By Babak Taghvaee
Last Saturday, Ayatollah Khamenei, Supreme Leader of Iran’s Islamic Republic, backed President Hassan Rouhani’s suggestion to block Gulf oil exports if Iran’s own exports were to be stopped in the wake of US sanctions.
On July 3, Qasem Suleimani, the commander of the Islamic Revolutionary Guard Corps (IRGC) Quds Force, released an official statement in support of Rouhani’s suggestion. The following day, Ismail Kowsari, deputy commander of Tharallah Security HQ — the force responsible for the suppression of protests in Iran — also supported Rouhani’s suggestion, stating: “If Iran’s oil exports are stopped, we will not allow the export of oil to other parts of the world through the Persian Gulf and Strait of Hormuz.”
The IRGC Navy was formed by Hossein Alaee, who became its first commander in chief. It was officially established on 17th September 1985, on the orders of Ruhollah Khomeini, the first Supreme Leader of the Islamic Republic of Iran. It was nothing more than a disorganized force, equipped with Boghammar high speed patrol boats and Katyusha rocket launchers, RPG-7s and DShKM Machine guns. The boats themselves had taken part in the Tanker War during the Iran-Iraq war, had attacked dozens of oil tankers and US Navy ships, and even shot down a US Navy AH-1T using a single Stinger MANPAD which had been given to the regime by the Afghan Mujahideen.
In comparison with even the regular Iranian Navy, which now has the responsibility of protecting Iran’s territorial waters in Oman and the Caspian Sea, the IRGC, tasked with operations in the Persian Gulf and Strait of Hormuz, is considered amateurish and unprofessional by both Iranian Navy commanders and world Navy forces present in the region. A quick look at the list of IRGC Navy military equipment confirms that the force is nothing more than a paramilitary Navy with an irregular warfare doctrine whose history dates back to the 1980s.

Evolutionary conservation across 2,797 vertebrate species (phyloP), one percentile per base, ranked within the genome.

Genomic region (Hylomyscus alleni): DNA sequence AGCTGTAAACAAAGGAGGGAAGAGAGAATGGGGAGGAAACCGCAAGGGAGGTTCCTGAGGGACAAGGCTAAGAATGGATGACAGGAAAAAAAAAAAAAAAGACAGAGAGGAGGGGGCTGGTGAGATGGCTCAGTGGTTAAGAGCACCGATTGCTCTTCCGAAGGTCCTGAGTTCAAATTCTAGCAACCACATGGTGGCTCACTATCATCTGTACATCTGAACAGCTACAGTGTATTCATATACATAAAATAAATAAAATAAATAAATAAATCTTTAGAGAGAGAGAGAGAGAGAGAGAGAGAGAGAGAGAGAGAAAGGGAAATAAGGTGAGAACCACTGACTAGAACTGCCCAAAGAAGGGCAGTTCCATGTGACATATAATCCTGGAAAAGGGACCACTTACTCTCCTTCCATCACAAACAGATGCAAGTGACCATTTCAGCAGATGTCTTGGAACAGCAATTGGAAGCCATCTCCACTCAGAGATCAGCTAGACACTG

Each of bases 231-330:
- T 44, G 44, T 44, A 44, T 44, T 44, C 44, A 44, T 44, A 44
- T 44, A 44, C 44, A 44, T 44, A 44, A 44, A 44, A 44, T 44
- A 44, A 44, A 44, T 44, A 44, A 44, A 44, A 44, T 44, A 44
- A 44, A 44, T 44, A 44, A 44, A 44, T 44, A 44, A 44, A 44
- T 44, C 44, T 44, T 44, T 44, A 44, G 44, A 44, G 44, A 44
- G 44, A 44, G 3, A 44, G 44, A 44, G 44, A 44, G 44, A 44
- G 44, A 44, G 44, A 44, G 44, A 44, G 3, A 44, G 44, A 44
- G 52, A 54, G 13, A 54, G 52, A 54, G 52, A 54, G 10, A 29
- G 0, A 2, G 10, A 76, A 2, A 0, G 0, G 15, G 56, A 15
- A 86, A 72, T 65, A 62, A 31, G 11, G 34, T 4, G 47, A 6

Despite having almost twice the budget of Iran’s classic Navy, which in terms of size of personnel and equipment is at least five times bigger, the IRGC Navy has spent the majority of its budget on financial activities in the Persian Gulf region. For example, if they receive a budget for the procurement of fast boats to use for defense and security purposes, they spend it on the acquisition of tourist boats to use in the IRGC-controlled free economic zones or on construction of IRGC run illegal docks used to smuggle goods from fruits to luxury cars.
The flaws in the IRGC’s unconventional maritime warfare strategy become pronounced when looking at past interventions, such as the IRGC’s confrontation with the US Navy during the Iran-Iraq war. This strategy has not changed significantly. The IRGC is still relying on the use of high-speed patrol boats and mines which they are now combining with a series of new weapons and equipment. These include modern Chinese under-license built anti-ship and cruise missiles such as Qader, Noor (C-802), Nasr (C-704) and Kowsar (C-701), which can be launched from shore or from the sea using their near 50 Fast Patrol Boats and Missile Boats. The boats in use include 10 Thondor Class (Houdong) missile boats and 30 Zolfaqar fast patrol boats. The force’s flight equipment is made up of two Russian produced Mi-171Sh transport helicopters and a single Bell 206B light helicopter
The IRGC Navy also has an inventory of Khalije Fars (Persian Gulf) anti-ship ballistic missiles which are only effective against commercial ships anchored at sea. However, the IRGC has tested the missile in its exercises including a propaganda exercise called Prophet Muhammad-9, which involves launching the missile at a static maritime platform acting as a dummy US Navy ship. While the missile is able to hit the target during training exercises like these, real-life combat poses substantial problems, as the missile can easily be detected by a ship’s radar and can also be targeted by surface-to-air missiles such as the Standard and the Sea Sparrow.